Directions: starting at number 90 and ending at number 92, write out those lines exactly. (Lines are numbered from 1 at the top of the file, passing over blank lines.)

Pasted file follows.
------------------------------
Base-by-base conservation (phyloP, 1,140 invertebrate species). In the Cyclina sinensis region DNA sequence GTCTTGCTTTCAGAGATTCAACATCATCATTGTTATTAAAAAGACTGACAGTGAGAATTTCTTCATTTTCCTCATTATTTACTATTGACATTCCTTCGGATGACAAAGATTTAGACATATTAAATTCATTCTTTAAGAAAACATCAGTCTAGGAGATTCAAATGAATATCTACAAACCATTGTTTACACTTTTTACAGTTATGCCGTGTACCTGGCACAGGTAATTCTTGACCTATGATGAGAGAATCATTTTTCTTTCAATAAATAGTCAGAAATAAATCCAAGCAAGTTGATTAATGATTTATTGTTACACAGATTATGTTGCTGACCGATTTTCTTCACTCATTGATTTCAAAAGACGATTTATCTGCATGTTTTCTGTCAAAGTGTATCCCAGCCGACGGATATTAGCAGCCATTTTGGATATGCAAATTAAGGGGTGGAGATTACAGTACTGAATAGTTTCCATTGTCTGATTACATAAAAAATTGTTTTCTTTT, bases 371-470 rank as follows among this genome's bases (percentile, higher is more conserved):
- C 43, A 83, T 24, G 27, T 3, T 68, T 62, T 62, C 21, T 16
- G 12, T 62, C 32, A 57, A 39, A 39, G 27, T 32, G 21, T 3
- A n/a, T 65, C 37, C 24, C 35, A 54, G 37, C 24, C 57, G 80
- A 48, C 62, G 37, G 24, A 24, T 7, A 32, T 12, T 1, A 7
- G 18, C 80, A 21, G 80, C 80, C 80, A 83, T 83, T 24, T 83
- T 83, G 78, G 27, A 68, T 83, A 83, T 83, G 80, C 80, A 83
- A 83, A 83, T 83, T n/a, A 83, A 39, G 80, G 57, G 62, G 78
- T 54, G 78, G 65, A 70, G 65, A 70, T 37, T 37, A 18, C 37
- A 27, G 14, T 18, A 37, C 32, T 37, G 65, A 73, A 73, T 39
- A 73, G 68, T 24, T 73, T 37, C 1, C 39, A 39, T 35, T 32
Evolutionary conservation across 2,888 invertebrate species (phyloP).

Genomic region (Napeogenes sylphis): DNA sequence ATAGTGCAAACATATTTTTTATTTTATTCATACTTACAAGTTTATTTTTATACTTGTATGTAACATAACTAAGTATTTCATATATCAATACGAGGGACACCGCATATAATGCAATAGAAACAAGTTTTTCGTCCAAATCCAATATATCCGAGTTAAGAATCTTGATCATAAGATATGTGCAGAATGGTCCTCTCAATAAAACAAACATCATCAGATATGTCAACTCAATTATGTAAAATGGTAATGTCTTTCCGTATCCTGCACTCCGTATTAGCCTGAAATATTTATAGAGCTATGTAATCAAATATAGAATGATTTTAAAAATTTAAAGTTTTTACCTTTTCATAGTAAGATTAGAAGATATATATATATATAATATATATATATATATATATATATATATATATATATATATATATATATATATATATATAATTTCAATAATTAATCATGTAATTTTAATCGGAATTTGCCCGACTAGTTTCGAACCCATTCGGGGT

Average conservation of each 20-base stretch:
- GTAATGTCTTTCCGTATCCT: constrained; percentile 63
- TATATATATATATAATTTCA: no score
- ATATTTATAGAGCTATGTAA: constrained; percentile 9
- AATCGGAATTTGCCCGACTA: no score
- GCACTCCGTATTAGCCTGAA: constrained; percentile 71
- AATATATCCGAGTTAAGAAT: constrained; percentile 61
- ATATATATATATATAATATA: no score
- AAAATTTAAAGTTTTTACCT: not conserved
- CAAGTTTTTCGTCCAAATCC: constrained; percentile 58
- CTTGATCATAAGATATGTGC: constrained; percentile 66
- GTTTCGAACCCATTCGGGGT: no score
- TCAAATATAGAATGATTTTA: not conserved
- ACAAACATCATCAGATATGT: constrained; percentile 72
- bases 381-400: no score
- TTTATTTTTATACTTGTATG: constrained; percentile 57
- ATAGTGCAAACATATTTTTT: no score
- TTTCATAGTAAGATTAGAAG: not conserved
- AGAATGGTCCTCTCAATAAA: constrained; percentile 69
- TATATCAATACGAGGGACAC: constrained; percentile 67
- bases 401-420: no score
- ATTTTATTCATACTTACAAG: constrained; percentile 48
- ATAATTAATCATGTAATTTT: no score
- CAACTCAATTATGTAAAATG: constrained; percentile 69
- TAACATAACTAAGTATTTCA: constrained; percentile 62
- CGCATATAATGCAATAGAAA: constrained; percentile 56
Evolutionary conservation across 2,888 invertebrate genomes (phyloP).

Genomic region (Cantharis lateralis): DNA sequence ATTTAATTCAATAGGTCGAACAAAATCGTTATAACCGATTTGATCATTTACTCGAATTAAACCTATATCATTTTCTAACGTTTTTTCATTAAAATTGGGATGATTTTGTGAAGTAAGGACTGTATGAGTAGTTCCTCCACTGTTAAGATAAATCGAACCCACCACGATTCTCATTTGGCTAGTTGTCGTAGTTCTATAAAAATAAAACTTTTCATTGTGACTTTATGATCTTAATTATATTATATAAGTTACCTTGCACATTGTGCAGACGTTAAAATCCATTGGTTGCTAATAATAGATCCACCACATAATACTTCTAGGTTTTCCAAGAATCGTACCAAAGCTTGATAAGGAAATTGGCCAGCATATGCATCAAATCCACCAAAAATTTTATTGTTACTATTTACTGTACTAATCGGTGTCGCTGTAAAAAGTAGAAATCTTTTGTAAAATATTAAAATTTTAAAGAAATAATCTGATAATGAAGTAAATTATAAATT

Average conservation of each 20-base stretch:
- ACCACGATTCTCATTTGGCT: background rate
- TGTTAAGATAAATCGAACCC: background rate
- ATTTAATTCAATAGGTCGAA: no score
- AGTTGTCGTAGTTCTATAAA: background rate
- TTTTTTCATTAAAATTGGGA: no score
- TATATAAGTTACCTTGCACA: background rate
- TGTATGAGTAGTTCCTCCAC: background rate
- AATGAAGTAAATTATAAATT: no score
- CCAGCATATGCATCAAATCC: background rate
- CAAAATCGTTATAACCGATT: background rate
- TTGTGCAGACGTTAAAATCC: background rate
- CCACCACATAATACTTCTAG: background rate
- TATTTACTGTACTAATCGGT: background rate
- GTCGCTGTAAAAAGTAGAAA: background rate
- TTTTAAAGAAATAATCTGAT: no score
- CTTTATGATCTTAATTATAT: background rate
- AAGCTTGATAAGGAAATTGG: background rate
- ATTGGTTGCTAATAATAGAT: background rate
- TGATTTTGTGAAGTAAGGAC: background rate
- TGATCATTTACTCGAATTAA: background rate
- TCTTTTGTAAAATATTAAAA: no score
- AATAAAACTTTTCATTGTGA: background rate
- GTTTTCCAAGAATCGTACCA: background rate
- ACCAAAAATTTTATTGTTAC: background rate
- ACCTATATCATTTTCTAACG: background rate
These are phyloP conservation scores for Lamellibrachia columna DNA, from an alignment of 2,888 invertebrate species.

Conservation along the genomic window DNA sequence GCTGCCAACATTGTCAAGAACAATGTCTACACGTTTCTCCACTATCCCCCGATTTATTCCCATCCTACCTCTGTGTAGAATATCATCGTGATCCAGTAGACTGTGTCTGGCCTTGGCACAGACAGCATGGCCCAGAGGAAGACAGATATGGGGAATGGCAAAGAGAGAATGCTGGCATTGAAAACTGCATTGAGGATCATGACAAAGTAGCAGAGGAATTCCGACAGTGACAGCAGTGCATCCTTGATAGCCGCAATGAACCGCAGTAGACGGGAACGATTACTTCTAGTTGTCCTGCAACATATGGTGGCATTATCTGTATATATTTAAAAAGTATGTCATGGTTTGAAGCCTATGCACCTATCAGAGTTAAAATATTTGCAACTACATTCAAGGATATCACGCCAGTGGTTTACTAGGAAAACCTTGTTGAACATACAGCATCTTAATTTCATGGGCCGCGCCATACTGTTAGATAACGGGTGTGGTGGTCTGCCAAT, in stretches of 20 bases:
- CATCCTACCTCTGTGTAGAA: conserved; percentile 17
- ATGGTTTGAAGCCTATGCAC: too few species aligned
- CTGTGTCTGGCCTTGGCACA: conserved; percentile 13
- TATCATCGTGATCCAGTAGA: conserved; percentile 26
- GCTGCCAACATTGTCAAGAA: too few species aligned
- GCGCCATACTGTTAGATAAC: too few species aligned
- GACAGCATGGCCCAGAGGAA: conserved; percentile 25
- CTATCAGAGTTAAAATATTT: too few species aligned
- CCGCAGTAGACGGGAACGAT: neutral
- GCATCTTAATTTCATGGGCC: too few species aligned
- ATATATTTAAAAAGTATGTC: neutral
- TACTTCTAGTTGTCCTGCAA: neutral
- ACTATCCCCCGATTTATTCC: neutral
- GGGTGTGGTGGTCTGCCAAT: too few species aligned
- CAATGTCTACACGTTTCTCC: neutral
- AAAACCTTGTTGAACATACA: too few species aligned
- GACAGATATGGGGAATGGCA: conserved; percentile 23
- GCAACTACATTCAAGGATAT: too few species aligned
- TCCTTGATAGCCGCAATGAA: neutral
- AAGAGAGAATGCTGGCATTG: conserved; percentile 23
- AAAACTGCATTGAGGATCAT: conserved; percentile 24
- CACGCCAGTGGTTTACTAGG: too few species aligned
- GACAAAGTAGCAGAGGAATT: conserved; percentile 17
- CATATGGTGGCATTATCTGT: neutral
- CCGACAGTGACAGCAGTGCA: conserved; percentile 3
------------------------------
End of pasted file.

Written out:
- AAAACTGCATTGAGGATCAT: conserved; percentile 24
- CACGCCAGTGGTTTACTAGG: too few species aligned
- GACAAAGTAGCAGAGGAATT: conserved; percentile 17